Saturday, April 28, 2007

Retirement looms

After my illness in Canada I have decided to reassess what I am doing. As I was being driven to the hospital by Dr Ronan Foley I said to him, "If someone told me I was going to die tonight, I would say, 'Bring it on; I don't want to suffer any longer'".

Of course, I wasn't anywhere near dying, just in a lot of pain, but it made me think what I was doing with my life.

I am 64 and the normal retirement age is 65. My contract with the University ends in September 2008, and I think that will be time to call it a day. The weather has been beautiful today and the garden marvelous. I think I have done my stint and I ought to take time to be with my wife, enjoying things together. In a few weeks we will have been married 40 years. In that time we will have taken just 24 vacations together, and some of those have really been just long weekends.

As the man says, nobody looks back and says, "I wish I'd spent more time at the office."

I semi-retired four years ago; this time there will be nothing semi- about it. Before I go I have set myself three tasks. I will publish a paper explaining why 98% homology rather than 97% homology is better for the VH gene mutation cut-off. I will finish a book I am writing on CLL for doctors. I will write a book on CLL for patients.

There are other things in my life to do. I should hate someone to write that CLL was all of his life on my obituary.

7 comments:

Roger said...

Go for it! You won't regret it. There are others out there who can and will take up the slack.

Peace.

Roger

Anonymous said...

First, congratulations on your long marriage. My parents were married for 49 years before my father passed away, and his children benefitted from a stable homelife.

Secondly, 65 tends to be the 'standard' retirement age. When the Social Security scheme was adopted in the 1930s in the US, the average worker lived one more year. Obviously, you should and hopefully will live many more years.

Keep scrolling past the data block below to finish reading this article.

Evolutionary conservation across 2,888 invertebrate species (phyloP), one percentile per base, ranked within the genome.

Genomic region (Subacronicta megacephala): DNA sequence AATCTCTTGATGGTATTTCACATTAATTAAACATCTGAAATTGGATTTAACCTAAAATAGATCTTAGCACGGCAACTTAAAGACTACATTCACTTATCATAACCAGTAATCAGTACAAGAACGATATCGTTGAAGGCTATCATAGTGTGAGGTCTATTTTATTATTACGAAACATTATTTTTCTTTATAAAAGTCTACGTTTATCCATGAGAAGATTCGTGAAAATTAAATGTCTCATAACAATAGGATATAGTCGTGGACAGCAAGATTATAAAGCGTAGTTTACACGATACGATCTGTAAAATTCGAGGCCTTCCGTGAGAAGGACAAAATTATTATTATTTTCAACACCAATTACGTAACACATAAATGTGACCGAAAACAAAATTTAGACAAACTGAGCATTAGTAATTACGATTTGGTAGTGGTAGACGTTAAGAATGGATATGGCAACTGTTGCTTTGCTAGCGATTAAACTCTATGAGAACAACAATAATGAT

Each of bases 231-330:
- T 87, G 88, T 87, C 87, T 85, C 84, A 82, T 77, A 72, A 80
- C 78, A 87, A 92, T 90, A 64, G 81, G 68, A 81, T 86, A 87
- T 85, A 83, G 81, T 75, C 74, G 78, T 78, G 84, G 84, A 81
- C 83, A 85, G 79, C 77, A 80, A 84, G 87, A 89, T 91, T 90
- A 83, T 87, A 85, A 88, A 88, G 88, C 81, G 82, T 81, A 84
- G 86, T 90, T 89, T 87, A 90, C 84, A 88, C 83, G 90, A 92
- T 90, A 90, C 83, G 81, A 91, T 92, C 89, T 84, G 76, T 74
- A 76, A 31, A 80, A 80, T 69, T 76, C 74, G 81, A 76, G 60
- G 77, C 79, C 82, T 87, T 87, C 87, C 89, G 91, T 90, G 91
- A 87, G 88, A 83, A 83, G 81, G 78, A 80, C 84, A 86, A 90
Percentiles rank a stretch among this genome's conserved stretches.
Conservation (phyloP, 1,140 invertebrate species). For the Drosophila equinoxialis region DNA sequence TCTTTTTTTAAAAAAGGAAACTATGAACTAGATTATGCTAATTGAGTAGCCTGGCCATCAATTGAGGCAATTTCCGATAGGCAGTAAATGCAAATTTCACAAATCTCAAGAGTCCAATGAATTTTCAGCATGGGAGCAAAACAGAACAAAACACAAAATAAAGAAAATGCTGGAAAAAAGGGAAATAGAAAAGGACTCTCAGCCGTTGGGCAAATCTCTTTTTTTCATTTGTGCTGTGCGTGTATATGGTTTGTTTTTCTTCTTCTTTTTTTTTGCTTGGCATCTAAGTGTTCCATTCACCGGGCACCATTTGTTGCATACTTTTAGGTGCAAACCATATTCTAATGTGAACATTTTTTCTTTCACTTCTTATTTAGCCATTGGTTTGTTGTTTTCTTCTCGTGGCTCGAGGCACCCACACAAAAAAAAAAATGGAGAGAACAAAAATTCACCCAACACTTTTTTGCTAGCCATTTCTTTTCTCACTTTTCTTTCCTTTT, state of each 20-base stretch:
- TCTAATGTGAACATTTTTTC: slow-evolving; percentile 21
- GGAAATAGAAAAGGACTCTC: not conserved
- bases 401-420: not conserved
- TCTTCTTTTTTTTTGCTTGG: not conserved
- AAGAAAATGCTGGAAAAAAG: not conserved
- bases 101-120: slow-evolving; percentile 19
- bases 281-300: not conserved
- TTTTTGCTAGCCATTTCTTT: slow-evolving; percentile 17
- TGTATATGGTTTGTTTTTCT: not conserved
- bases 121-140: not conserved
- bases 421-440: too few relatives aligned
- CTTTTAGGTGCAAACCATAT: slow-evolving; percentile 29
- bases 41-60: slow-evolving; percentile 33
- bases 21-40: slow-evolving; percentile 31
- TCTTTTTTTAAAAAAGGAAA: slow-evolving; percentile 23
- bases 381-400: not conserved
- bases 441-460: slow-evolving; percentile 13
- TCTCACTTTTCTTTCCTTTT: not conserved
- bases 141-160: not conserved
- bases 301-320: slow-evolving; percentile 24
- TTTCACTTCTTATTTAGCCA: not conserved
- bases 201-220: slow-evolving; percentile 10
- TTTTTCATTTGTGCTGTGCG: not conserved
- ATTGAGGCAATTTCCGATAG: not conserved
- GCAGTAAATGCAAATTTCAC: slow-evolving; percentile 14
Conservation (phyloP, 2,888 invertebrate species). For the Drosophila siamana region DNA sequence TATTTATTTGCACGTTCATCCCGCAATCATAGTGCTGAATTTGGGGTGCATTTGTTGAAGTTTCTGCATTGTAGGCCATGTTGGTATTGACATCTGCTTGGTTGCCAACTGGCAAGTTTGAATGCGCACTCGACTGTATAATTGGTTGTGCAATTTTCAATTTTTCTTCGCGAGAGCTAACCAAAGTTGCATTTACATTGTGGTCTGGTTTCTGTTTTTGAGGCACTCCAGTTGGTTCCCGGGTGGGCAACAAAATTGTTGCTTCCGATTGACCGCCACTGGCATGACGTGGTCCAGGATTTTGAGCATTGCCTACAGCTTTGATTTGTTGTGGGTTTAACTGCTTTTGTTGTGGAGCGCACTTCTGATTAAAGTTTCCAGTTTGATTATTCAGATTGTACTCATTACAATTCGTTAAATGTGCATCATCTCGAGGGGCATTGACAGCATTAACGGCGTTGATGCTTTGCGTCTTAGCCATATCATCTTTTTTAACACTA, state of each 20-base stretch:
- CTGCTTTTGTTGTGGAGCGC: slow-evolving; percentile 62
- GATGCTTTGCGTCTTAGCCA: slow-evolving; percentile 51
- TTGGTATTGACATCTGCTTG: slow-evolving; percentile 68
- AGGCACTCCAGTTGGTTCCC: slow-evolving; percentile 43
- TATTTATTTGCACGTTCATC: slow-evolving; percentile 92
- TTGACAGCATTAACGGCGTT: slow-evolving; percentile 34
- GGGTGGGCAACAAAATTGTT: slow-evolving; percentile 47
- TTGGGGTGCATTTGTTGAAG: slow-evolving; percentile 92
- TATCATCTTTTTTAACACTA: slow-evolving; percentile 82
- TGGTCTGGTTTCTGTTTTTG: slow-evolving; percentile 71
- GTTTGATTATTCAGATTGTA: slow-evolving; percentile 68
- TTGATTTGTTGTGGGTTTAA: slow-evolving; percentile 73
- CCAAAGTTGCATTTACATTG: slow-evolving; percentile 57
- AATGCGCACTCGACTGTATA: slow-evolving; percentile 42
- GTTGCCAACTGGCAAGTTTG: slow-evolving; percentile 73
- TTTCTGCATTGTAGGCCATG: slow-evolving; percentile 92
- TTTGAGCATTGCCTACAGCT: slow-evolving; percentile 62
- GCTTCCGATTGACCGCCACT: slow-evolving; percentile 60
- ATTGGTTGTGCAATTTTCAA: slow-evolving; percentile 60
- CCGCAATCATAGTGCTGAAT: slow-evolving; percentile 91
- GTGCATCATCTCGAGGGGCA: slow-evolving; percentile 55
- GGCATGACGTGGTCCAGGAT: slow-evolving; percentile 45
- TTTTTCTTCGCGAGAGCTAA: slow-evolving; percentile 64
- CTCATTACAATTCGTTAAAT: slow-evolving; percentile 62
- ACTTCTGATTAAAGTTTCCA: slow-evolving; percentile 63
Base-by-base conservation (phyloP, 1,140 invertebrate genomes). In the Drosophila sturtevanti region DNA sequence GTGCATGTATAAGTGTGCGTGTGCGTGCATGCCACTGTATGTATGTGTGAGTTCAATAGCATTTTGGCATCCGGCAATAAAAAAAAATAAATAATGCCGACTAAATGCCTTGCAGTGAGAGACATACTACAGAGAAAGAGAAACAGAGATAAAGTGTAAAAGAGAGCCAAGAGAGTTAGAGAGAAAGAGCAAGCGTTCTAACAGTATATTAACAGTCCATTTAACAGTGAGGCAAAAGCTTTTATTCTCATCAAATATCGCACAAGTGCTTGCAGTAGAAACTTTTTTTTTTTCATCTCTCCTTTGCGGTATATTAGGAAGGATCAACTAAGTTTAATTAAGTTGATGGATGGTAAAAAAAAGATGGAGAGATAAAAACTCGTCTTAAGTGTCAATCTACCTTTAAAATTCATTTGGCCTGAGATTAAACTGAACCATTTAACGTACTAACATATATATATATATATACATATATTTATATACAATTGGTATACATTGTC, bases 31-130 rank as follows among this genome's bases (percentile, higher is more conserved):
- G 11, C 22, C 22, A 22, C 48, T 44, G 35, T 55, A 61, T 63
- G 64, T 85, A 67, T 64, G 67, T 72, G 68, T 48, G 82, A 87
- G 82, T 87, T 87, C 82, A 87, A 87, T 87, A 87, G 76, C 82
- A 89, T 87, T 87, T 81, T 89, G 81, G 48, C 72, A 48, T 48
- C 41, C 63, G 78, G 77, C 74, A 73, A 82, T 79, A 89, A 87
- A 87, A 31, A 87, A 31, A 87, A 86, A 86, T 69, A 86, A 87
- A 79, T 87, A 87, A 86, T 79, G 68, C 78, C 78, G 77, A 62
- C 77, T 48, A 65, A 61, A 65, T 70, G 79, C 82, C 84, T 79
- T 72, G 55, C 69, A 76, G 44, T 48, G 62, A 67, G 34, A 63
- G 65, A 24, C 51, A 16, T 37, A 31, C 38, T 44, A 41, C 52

Lastly, I know you want to do more with your life, but serving the CLL community with your knowledge and helpfulness and intelligence isn't a bad life at all. How many people can say they've helped extend life for many people.

I try to share a few things with a few of my fellow CLL travelers. Personally, I'd be honored to have someone say about me after I was gone, 'he made a difference in my life.'

They will say that about you, Dr. Hamblin. That may not be enough for you, but it means the world to us patients.

Jan & Kelly Buskell said...

Good for you, Dr. Hamblin, and very well deserved! But oh how you will be missed - she said, eyes misting.

Jim McVey said...

Dear Terry,
From one who is retired these 15 years. I wish you what you wish for yourself. But I see you as a person who has a brain that will not let you retire. I can see you writing and disseminating knowledge for a long time, whatever the subject. I wonder what your wife says about you being underfoot all the time. You cannot retire those neurons, they will keep firing.

At 80 with CLL, this is what I do, try and inject a little humour, correspond with the young. I enjoy spreading some of my experience in a helpful way. With your wealth of knowledge it will want to get out and you will want to get it out. Whatever you decide my mentor, I will hopefully follow your retirement progress and I will buy your book, though a poor substitute for you.

Jenny Lou said...

Terry-
I found myself thinking that I must be listening to a newly dx CLL patient. Your illness brought this to the forefront of your mind. You realized that this is not the way YOU want to go out in this life. So, after many years listening to and treating your patient's, the Dr. has healed himself. Congratulations and get ready to go enjoy your life. You truly deserve it.

Steve Madden said...

Terry.

I know I give you a hard time on some issues but I respect you and your dedication, you have helped many thousands of people and for that I thank you.

Thinking about CLL is often thought to be the domain of us patients, we owe you a debt of gratitute that words cannot express.

Thank You.

Anonymous said...

Dr. Terry Hamblim, God Bless..you are a most loved man among men..as a person with cll still in w/w {for me} you have been such a rock..just knowing you are there for us..may your life be long and even happier than you might ever imagine..thank you for everything..Paula J. Goostree aka PJG...you have been most kind to answer any and all my questions and I gleen much from that which you share with others..I love your blog!! You are a treasure..."terry hamblin" with or without capital letters yep I still have my memory slightly in-tact..